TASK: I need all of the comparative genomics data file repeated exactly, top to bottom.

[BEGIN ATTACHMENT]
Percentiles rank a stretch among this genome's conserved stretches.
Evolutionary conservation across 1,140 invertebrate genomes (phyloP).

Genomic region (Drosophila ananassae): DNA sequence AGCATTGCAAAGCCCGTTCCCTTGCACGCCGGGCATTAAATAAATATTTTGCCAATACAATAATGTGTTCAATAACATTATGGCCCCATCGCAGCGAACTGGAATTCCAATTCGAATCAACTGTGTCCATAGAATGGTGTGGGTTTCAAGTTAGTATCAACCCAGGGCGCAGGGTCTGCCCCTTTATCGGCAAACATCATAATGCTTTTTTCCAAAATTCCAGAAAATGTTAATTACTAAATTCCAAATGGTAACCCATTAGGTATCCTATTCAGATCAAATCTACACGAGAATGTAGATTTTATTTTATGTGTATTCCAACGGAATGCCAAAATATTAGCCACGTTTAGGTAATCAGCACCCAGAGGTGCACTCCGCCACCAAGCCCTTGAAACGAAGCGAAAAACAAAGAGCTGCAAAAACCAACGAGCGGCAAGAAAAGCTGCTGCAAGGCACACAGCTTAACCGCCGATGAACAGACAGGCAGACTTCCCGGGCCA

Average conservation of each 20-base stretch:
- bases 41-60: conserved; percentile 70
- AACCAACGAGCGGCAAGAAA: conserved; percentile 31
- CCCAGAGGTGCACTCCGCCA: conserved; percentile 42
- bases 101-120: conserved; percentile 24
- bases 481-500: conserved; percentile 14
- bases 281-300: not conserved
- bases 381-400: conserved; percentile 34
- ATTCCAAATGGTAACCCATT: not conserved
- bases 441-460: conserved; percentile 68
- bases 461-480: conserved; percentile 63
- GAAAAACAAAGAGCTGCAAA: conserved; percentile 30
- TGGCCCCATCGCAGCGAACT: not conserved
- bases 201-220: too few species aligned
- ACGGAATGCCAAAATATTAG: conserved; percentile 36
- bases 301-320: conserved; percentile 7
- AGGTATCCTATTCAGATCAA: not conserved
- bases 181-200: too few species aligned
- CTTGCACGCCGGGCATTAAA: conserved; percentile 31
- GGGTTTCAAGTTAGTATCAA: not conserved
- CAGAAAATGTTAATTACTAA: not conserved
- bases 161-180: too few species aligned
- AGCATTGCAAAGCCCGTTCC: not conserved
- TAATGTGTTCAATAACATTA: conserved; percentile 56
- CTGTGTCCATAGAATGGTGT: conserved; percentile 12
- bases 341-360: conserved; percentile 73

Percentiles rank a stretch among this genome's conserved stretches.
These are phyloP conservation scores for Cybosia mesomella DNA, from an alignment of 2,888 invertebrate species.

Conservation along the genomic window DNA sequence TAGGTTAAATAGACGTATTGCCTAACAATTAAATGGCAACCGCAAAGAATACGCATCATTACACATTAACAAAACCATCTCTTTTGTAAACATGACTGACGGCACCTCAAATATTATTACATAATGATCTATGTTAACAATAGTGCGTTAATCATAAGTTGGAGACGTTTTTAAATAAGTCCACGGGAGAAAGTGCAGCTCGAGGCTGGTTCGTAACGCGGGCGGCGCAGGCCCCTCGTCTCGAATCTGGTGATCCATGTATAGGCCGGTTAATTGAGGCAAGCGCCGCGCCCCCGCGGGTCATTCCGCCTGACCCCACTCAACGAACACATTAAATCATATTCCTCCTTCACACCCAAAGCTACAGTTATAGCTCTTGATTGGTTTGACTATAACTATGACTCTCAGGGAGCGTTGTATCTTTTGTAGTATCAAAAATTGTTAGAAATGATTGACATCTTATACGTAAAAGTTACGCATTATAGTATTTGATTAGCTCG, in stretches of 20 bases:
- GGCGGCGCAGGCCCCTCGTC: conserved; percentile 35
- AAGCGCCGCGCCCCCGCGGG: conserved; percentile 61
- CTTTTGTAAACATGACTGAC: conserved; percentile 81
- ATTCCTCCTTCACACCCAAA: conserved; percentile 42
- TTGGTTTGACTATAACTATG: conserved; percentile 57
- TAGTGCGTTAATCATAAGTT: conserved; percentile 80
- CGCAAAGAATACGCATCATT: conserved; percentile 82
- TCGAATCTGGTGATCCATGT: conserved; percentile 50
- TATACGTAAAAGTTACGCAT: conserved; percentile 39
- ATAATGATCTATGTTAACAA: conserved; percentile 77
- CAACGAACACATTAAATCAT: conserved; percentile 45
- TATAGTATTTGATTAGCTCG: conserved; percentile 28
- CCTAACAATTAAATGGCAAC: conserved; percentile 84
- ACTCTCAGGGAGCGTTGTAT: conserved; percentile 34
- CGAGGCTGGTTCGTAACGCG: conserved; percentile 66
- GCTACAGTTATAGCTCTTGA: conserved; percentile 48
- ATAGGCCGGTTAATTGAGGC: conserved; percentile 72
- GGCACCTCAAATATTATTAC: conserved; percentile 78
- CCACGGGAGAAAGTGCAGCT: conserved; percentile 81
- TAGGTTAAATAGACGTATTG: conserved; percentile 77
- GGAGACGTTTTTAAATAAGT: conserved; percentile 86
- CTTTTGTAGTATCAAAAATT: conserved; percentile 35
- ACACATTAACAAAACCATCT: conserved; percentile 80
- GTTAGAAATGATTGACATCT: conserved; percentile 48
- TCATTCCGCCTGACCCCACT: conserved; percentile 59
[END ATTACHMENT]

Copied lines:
Percentiles rank a stretch among this genome's conserved stretches.
Evolutionary conservation across 1,140 invertebrate genomes (phyloP).

Genomic region (Drosophila ananassae): DNA sequence AGCATTGCAAAGCCCGTTCCCTTGCACGCCGGGCATTAAATAAATATTTTGCCAATACAATAATGTGTTCAATAACATTATGGCCCCATCGCAGCGAACTGGAATTCCAATTCGAATCAACTGTGTCCATAGAATGGTGTGGGTTTCAAGTTAGTATCAACCCAGGGCGCAGGGTCTGCCCCTTTATCGGCAAACATCATAATGCTTTTTTCCAAAATTCCAGAAAATGTTAATTACTAAATTCCAAATGGTAACCCATTAGGTATCCTATTCAGATCAAATCTACACGAGAATGTAGATTTTATTTTATGTGTATTCCAACGGAATGCCAAAATATTAGCCACGTTTAGGTAATCAGCACCCAGAGGTGCACTCCGCCACCAAGCCCTTGAAACGAAGCGAAAAACAAAGAGCTGCAAAAACCAACGAGCGGCAAGAAAAGCTGCTGCAAGGCACACAGCTTAACCGCCGATGAACAGACAGGCAGACTTCCCGGGCCA

Average conservation of each 20-base stretch:
- bases 41-60: conserved; percentile 70
- AACCAACGAGCGGCAAGAAA: conserved; percentile 31
- CCCAGAGGTGCACTCCGCCA: conserved; percentile 42
- bases 101-120: conserved; percentile 24
- bases 481-500: conserved; percentile 14
- bases 281-300: not conserved
- bases 381-400: conserved; percentile 34
- ATTCCAAATGGTAACCCATT: not conserved
- bases 441-460: conserved; percentile 68
- bases 461-480: conserved; percentile 63
- GAAAAACAAAGAGCTGCAAA: conserved; percentile 30
- TGGCCCCATCGCAGCGAACT: not conserved
- bases 201-220: too few species aligned
- ACGGAATGCCAAAATATTAG: conserved; percentile 36
- bases 301-320: conserved; percentile 7
- AGGTATCCTATTCAGATCAA: not conserved
- bases 181-200: too few species aligned
- CTTGCACGCCGGGCATTAAA: conserved; percentile 31
- GGGTTTCAAGTTAGTATCAA: not conserved
- CAGAAAATGTTAATTACTAA: not conserved
- bases 161-180: too few species aligned
- AGCATTGCAAAGCCCGTTCC: not conserved
- TAATGTGTTCAATAACATTA: conserved; percentile 56
- CTGTGTCCATAGAATGGTGT: conserved; percentile 12
- bases 341-360: conserved; percentile 73

Percentiles rank a stretch among this genome's conserved stretches.
These are phyloP conservation scores for Cybosia mesomella DNA, from an alignment of 2,888 invertebrate species.

Conservation along the genomic window DNA sequence TAGGTTAAATAGACGTATTGCCTAACAATTAAATGGCAACCGCAAAGAATACGCATCATTACACATTAACAAAACCATCTCTTTTGTAAACATGACTGACGGCACCTCAAATATTATTACATAATGATCTATGTTAACAATAGTGCGTTAATCATAAGTTGGAGACGTTTTTAAATAAGTCCACGGGAGAAAGTGCAGCTCGAGGCTGGTTCGTAACGCGGGCGGCGCAGGCCCCTCGTCTCGAATCTGGTGATCCATGTATAGGCCGGTTAATTGAGGCAAGCGCCGCGCCCCCGCGGGTCATTCCGCCTGACCCCACTCAACGAACACATTAAATCATATTCCTCCTTCACACCCAAAGCTACAGTTATAGCTCTTGATTGGTTTGACTATAACTATGACTCTCAGGGAGCGTTGTATCTTTTGTAGTATCAAAAATTGTTAGAAATGATTGACATCTTATACGTAAAAGTTACGCATTATAGTATTTGATTAGCTCG, in stretches of 20 bases:
- GGCGGCGCAGGCCCCTCGTC: conserved; percentile 35
- AAGCGCCGCGCCCCCGCGGG: conserved; percentile 61
- CTTTTGTAAACATGACTGAC: conserved; percentile 81
- ATTCCTCCTTCACACCCAAA: conserved; percentile 42
- TTGGTTTGACTATAACTATG: conserved; percentile 57
- TAGTGCGTTAATCATAAGTT: conserved; percentile 80
- CGCAAAGAATACGCATCATT: conserved; percentile 82
- TCGAATCTGGTGATCCATGT: conserved; percentile 50
- TATACGTAAAAGTTACGCAT: conserved; percentile 39
- ATAATGATCTATGTTAACAA: conserved; percentile 77
- CAACGAACACATTAAATCAT: conserved; percentile 45
- TATAGTATTTGATTAGCTCG: conserved; percentile 28
- CCTAACAATTAAATGGCAAC: conserved; percentile 84
- ACTCTCAGGGAGCGTTGTAT: conserved; percentile 34
- CGAGGCTGGTTCGTAACGCG: conserved; percentile 66
- GCTACAGTTATAGCTCTTGA: conserved; percentile 48
- ATAGGCCGGTTAATTGAGGC: conserved; percentile 72
- GGCACCTCAAATATTATTAC: conserved; percentile 78
- CCACGGGAGAAAGTGCAGCT: conserved; percentile 81
- TAGGTTAAATAGACGTATTG: conserved; percentile 77
- GGAGACGTTTTTAAATAAGT: conserved; percentile 86
- CTTTTGTAGTATCAAAAATT: conserved; percentile 35
- ACACATTAACAAAACCATCT: conserved; percentile 80
- GTTAGAAATGATTGACATCT: conserved; percentile 48
- TCATTCCGCCTGACCCCACT: conserved; percentile 59